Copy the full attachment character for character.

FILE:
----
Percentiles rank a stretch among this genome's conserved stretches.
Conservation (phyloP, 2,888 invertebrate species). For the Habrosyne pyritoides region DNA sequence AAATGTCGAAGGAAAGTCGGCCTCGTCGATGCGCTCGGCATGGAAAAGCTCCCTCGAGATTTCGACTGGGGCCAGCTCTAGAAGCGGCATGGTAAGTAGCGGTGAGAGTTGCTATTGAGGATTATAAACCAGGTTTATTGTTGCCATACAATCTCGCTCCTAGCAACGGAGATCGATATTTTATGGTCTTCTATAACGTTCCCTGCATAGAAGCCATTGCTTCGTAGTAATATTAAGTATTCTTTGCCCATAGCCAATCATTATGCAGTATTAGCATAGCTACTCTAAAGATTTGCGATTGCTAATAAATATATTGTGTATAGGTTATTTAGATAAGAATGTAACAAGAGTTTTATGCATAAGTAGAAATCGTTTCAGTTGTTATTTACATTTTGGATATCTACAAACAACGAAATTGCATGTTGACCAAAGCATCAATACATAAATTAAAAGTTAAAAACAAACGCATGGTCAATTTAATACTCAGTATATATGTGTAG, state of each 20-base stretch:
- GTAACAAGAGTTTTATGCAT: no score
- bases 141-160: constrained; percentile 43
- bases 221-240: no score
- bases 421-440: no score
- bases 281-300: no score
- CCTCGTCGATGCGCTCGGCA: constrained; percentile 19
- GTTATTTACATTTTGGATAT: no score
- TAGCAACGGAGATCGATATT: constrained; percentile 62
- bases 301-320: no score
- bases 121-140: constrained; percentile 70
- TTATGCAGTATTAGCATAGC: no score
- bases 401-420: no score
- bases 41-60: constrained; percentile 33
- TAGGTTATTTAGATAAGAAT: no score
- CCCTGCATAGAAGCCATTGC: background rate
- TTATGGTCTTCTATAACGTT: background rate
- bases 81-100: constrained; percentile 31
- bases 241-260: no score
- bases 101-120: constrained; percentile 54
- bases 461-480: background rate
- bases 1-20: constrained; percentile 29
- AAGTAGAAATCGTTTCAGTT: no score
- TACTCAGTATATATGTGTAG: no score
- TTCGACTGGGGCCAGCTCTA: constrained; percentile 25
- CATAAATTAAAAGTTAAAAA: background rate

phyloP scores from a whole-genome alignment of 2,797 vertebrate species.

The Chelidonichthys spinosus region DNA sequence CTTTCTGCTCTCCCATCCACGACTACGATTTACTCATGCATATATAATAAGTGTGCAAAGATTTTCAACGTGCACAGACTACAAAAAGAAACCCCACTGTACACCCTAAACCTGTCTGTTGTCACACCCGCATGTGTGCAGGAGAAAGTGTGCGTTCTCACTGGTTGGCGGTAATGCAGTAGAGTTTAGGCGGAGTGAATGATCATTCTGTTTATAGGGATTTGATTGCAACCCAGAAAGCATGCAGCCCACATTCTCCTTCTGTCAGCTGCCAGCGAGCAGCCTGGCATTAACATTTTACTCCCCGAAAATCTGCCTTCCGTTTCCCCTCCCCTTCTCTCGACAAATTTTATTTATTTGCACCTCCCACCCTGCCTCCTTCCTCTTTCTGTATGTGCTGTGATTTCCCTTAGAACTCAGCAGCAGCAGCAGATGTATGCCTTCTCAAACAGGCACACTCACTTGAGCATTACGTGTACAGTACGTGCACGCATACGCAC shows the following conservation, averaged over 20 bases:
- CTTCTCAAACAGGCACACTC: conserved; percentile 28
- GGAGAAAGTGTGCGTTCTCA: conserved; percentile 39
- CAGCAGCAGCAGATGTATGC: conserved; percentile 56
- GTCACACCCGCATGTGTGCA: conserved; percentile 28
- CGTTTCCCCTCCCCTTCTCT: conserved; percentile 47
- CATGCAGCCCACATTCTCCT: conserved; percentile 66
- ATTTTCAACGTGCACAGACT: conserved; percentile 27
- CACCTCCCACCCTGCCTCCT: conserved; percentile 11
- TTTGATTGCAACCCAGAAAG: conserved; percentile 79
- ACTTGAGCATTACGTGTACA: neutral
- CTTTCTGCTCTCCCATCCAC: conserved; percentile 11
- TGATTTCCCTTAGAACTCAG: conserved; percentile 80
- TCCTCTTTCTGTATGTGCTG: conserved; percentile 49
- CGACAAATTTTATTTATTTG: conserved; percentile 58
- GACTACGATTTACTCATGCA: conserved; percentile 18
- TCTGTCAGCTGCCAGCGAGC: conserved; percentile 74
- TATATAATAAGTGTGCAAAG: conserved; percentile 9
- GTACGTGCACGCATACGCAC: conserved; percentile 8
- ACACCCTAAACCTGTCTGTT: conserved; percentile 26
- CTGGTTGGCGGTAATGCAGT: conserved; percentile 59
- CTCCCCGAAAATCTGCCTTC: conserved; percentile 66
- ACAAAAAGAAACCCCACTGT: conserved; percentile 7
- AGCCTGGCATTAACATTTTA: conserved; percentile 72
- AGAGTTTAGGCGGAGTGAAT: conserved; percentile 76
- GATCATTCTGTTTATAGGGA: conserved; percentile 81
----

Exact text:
Percentiles rank a stretch among this genome's conserved stretches.
Conservation (phyloP, 2,888 invertebrate species). For the Habrosyne pyritoides region DNA sequence AAATGTCGAAGGAAAGTCGGCCTCGTCGATGCGCTCGGCATGGAAAAGCTCCCTCGAGATTTCGACTGGGGCCAGCTCTAGAAGCGGCATGGTAAGTAGCGGTGAGAGTTGCTATTGAGGATTATAAACCAGGTTTATTGTTGCCATACAATCTCGCTCCTAGCAACGGAGATCGATATTTTATGGTCTTCTATAACGTTCCCTGCATAGAAGCCATTGCTTCGTAGTAATATTAAGTATTCTTTGCCCATAGCCAATCATTATGCAGTATTAGCATAGCTACTCTAAAGATTTGCGATTGCTAATAAATATATTGTGTATAGGTTATTTAGATAAGAATGTAACAAGAGTTTTATGCATAAGTAGAAATCGTTTCAGTTGTTATTTACATTTTGGATATCTACAAACAACGAAATTGCATGTTGACCAAAGCATCAATACATAAATTAAAAGTTAAAAACAAACGCATGGTCAATTTAATACTCAGTATATATGTGTAG, state of each 20-base stretch:
- GTAACAAGAGTTTTATGCAT: no score
- bases 141-160: constrained; percentile 43
- bases 221-240: no score
- bases 421-440: no score
- bases 281-300: no score
- CCTCGTCGATGCGCTCGGCA: constrained; percentile 19
- GTTATTTACATTTTGGATAT: no score
- TAGCAACGGAGATCGATATT: constrained; percentile 62
- bases 301-320: no score
- bases 121-140: constrained; percentile 70
- TTATGCAGTATTAGCATAGC: no score
- bases 401-420: no score
- bases 41-60: constrained; percentile 33
- TAGGTTATTTAGATAAGAAT: no score
- CCCTGCATAGAAGCCATTGC: background rate
- TTATGGTCTTCTATAACGTT: background rate
- bases 81-100: constrained; percentile 31
- bases 241-260: no score
- bases 101-120: constrained; percentile 54
- bases 461-480: background rate
- bases 1-20: constrained; percentile 29
- AAGTAGAAATCGTTTCAGTT: no score
- TACTCAGTATATATGTGTAG: no score
- TTCGACTGGGGCCAGCTCTA: constrained; percentile 25
- CATAAATTAAAAGTTAAAAA: background rate

phyloP scores from a whole-genome alignment of 2,797 vertebrate species.

The Chelidonichthys spinosus region DNA sequence CTTTCTGCTCTCCCATCCACGACTACGATTTACTCATGCATATATAATAAGTGTGCAAAGATTTTCAACGTGCACAGACTACAAAAAGAAACCCCACTGTACACCCTAAACCTGTCTGTTGTCACACCCGCATGTGTGCAGGAGAAAGTGTGCGTTCTCACTGGTTGGCGGTAATGCAGTAGAGTTTAGGCGGAGTGAATGATCATTCTGTTTATAGGGATTTGATTGCAACCCAGAAAGCATGCAGCCCACATTCTCCTTCTGTCAGCTGCCAGCGAGCAGCCTGGCATTAACATTTTACTCCCCGAAAATCTGCCTTCCGTTTCCCCTCCCCTTCTCTCGACAAATTTTATTTATTTGCACCTCCCACCCTGCCTCCTTCCTCTTTCTGTATGTGCTGTGATTTCCCTTAGAACTCAGCAGCAGCAGCAGATGTATGCCTTCTCAAACAGGCACACTCACTTGAGCATTACGTGTACAGTACGTGCACGCATACGCAC shows the following conservation, averaged over 20 bases:
- CTTCTCAAACAGGCACACTC: conserved; percentile 28
- GGAGAAAGTGTGCGTTCTCA: conserved; percentile 39
- CAGCAGCAGCAGATGTATGC: conserved; percentile 56
- GTCACACCCGCATGTGTGCA: conserved; percentile 28
- CGTTTCCCCTCCCCTTCTCT: conserved; percentile 47
- CATGCAGCCCACATTCTCCT: conserved; percentile 66
- ATTTTCAACGTGCACAGACT: conserved; percentile 27
- CACCTCCCACCCTGCCTCCT: conserved; percentile 11
- TTTGATTGCAACCCAGAAAG: conserved; percentile 79
- ACTTGAGCATTACGTGTACA: neutral
- CTTTCTGCTCTCCCATCCAC: conserved; percentile 11
- TGATTTCCCTTAGAACTCAG: conserved; percentile 80
- TCCTCTTTCTGTATGTGCTG: conserved; percentile 49
- CGACAAATTTTATTTATTTG: conserved; percentile 58
- GACTACGATTTACTCATGCA: conserved; percentile 18
- TCTGTCAGCTGCCAGCGAGC: conserved; percentile 74
- TATATAATAAGTGTGCAAAG: conserved; percentile 9
- GTACGTGCACGCATACGCAC: conserved; percentile 8
- ACACCCTAAACCTGTCTGTT: conserved; percentile 26
- CTGGTTGGCGGTAATGCAGT: conserved; percentile 59
- CTCCCCGAAAATCTGCCTTC: conserved; percentile 66
- ACAAAAAGAAACCCCACTGT: conserved; percentile 7
- AGCCTGGCATTAACATTTTA: conserved; percentile 72
- AGAGTTTAGGCGGAGTGAAT: conserved; percentile 76
- GATCATTCTGTTTATAGGGA: conserved; percentile 81